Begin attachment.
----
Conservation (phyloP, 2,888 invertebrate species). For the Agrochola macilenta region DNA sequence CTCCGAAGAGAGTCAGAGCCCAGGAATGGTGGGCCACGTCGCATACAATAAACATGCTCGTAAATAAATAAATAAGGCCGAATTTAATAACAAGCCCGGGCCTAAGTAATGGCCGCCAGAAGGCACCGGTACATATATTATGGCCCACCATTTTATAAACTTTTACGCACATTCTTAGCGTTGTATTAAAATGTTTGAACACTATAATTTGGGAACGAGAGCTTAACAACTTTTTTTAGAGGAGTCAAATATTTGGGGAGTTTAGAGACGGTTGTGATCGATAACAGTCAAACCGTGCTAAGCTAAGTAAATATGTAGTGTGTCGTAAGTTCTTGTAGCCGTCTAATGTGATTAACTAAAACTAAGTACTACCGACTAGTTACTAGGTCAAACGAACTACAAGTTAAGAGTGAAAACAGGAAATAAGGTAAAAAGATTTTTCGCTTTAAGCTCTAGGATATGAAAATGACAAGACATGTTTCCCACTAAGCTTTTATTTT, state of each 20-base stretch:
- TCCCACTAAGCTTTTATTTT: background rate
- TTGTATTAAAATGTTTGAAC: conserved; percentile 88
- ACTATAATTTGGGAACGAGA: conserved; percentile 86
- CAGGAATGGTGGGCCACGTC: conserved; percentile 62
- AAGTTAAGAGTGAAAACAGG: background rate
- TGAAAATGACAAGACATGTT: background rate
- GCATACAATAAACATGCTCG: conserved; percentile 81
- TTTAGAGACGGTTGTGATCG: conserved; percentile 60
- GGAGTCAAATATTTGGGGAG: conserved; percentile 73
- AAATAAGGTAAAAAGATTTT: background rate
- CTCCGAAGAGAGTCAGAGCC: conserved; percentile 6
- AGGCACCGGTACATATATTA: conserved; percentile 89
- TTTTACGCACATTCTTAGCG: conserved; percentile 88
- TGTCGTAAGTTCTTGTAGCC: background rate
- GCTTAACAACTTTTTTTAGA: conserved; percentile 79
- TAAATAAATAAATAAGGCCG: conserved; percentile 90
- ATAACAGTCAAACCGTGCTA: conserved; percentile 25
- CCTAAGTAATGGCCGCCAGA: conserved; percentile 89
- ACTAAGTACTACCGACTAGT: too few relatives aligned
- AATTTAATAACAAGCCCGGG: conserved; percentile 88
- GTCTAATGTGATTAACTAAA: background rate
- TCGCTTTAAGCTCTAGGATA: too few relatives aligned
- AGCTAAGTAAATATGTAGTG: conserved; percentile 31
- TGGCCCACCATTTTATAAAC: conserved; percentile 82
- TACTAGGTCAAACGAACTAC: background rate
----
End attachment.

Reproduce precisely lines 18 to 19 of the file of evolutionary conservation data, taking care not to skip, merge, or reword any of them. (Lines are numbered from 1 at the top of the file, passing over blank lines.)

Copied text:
- ATAACAGTCAAACCGTGCTA: conserved; percentile 25
- CCTAAGTAATGGCCGCCAGA: conserved; percentile 89